12 March 2006

Parallel Worlds by Michio Kaku

A really amazingly interesting tour of the state of physics and cosmology. Kaku writes about his stuff without any mathematics, so it should be accessible to anyone with a layperson's understanding of modern physics and geometry.

It's divided into three sections.

The first explains the big bang theory, standard model and relativity. It shows what these models explain and where they fail.

The second section moves on to weird stuff like wormholes, strings, extra dimensions and other universes. The development of string theory gets a lot of attention. There is some amazing stuff in here.

The final section talks about the end of the universe. It goes over different possibilities and what intelligent life might do to mitigate or escape them. There's also a discussion of the religious implications of current cosmology, based on the anthropic principle (short story: Kaku thinks the universe kind of seems likely to appear to have been designed). There's some interesting ideas in here too.

It's shaped by Kaku's own interests and research, so feels like it might be downplaying areas he isn't interested in or feels hold little promise. I'm not saying that is the case, just that it feels like it might be.

The book also feels like I need to read it again in a month or two to really get to grips with the content.

If you are interested in cosmology and the weird stuff physics has discovered recently, this is a must-read.
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3 comments:

island said...

It's shaped by Kaku's own interests and research, so feels like it might be downplaying areas he isn't interested in or feels hold little promise. I'm not saying that is the case, just that it feels like it might be.

Based on what I know about Kaku's methods and motives, I'd say that he made his anthropic statement about the appearance of design in the universe because he is trying to rationalize some evidenced arguable reason for using the anthropic principle to choose the correct vacuum solution from the ludicrous number of them that fall out of string theory.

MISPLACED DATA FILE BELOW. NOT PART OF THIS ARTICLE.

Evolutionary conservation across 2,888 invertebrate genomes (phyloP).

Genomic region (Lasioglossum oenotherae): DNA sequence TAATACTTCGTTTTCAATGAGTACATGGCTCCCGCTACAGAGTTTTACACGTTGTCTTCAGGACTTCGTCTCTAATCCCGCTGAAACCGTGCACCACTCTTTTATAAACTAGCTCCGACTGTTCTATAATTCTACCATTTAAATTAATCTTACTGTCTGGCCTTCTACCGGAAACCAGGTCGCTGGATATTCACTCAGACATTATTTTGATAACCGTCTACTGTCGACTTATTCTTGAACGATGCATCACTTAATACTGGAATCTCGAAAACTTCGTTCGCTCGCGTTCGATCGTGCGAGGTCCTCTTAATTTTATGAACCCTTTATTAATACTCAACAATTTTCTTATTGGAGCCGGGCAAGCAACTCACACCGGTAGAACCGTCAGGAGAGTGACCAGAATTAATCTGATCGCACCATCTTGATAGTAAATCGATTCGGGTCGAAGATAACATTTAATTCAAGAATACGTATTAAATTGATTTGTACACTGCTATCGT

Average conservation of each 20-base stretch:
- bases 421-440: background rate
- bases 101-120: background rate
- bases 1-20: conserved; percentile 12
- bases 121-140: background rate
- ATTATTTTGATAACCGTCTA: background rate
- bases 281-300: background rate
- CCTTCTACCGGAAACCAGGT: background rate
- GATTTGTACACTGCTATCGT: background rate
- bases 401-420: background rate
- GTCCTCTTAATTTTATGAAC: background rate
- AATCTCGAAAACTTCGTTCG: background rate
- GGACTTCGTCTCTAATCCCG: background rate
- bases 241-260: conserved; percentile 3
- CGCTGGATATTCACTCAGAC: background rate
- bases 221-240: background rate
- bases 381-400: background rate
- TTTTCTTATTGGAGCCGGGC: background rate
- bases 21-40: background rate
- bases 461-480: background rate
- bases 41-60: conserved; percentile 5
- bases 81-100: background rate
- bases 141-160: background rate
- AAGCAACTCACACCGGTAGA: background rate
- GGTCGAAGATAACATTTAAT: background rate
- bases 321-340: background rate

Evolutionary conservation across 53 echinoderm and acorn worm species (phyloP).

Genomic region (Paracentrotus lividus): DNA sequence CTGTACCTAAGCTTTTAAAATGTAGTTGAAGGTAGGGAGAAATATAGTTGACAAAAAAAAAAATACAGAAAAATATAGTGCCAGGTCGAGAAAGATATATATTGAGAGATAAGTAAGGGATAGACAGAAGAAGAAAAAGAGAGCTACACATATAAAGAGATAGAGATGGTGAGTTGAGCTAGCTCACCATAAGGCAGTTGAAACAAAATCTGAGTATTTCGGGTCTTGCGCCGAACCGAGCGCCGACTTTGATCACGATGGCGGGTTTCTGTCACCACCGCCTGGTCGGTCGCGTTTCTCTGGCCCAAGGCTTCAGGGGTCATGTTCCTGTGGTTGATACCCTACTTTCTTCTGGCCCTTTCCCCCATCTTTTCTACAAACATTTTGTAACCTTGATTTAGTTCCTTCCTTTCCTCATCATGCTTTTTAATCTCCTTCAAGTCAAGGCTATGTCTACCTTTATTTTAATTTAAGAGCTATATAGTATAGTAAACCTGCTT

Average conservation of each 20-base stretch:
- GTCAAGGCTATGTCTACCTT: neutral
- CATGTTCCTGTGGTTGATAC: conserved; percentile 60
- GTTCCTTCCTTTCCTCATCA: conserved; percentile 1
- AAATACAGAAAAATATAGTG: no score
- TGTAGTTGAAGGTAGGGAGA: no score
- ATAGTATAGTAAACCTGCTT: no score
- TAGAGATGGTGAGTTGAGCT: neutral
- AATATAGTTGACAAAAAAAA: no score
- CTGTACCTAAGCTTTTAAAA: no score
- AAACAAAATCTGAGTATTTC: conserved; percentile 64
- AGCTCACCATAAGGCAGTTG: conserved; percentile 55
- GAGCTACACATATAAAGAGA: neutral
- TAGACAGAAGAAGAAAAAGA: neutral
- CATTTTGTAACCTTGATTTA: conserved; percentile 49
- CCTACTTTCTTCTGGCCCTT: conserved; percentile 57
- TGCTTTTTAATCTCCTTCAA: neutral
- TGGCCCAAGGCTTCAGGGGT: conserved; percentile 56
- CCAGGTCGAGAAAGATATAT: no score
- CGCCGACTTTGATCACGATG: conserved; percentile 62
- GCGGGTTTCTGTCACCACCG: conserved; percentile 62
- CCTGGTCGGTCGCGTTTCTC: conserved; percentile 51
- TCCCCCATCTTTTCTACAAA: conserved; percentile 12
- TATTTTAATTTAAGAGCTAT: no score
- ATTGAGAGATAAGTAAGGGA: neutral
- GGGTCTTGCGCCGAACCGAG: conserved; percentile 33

Most definitely CrackPotMotivated, even though I do strongly support the anthropic principle and welcome the opportunity to latch onto the foot that's in his mouth so that I can use the "scientific interpretation" to actually benefit science, rather than the popularizers, like Kaku.

The Gamester At Large said...

Yeah, I felt that the emphasis on the anthropic principle and alleged design in the universe was heading towards crackpotness.

However it doesn't detract from the book as a whole, I found.

island said...

I would argue that the multiverse is a cop-out on an explanation that derives the structure of our universe from first principles, but don't blame the anthropic principle for your inability to explain the structure of the universe if you're not really even willing to look for some good physical reason "why" specialness might be necessary to the physics of the one observed universe, much less, a fantasyland filled with them.

I think that you'll find that Leonarad Susskind is doing the same thing that Kaku is doing when it comes to the AP.